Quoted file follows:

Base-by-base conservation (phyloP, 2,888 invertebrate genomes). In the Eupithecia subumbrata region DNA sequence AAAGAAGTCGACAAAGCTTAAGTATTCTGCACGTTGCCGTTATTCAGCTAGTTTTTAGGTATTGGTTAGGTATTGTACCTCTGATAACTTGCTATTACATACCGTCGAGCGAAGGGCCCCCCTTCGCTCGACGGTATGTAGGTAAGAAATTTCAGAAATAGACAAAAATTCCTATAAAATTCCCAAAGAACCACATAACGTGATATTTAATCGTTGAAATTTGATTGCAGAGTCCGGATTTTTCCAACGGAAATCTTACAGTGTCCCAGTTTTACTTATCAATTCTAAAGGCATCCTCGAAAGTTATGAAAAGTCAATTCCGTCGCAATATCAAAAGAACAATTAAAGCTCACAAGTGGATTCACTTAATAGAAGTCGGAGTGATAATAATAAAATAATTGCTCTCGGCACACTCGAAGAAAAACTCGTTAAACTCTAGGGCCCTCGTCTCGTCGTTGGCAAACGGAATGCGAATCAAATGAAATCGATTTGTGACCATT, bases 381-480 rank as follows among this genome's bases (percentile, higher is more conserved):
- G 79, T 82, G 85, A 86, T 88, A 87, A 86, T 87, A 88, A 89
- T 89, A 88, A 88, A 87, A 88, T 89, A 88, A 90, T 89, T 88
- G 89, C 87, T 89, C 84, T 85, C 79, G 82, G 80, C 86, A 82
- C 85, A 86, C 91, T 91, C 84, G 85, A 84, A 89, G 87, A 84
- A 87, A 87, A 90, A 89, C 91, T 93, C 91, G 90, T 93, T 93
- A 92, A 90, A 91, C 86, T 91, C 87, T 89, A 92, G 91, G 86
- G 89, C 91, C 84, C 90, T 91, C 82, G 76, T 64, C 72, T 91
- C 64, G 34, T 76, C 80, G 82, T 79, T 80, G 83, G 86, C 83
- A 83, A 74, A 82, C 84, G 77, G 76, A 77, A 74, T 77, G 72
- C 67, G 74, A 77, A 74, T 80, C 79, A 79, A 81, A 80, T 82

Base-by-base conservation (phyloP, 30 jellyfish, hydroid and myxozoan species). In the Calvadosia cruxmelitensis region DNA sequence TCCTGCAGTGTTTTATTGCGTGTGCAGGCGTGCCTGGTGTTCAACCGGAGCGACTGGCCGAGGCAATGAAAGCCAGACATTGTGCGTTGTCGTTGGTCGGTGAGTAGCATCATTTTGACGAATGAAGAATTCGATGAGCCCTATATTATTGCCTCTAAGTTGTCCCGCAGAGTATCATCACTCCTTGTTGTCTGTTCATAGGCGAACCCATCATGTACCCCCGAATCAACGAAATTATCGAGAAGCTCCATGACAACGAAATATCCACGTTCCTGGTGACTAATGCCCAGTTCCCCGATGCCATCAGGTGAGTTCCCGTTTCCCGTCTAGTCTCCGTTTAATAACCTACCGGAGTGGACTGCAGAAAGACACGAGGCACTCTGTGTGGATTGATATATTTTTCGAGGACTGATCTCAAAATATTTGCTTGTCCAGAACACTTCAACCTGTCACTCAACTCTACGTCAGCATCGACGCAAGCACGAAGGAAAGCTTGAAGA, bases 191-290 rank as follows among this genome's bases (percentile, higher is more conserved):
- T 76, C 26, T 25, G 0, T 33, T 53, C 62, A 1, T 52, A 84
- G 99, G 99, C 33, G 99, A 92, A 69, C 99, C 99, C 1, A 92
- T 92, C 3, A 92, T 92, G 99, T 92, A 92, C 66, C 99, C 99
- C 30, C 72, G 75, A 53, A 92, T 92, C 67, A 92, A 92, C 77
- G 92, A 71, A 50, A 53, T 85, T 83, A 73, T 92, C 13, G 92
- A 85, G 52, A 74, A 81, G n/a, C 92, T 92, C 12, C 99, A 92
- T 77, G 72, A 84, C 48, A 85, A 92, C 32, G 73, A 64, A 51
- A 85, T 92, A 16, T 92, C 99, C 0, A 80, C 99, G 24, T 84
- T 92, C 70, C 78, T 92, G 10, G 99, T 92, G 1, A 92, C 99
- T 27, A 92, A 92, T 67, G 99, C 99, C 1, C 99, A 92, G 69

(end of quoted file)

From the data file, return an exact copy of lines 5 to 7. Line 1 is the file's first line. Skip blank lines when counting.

- C 85, A 86, C 91, T 91, C 84, G 85, A 84, A 89, G 87, A 84
- A 87, A 87, A 90, A 89, C 91, T 93, C 91, G 90, T 93, T 93
- A 92, A 90, A 91, C 86, T 91, C 87, T 89, A 92, G 91, G 86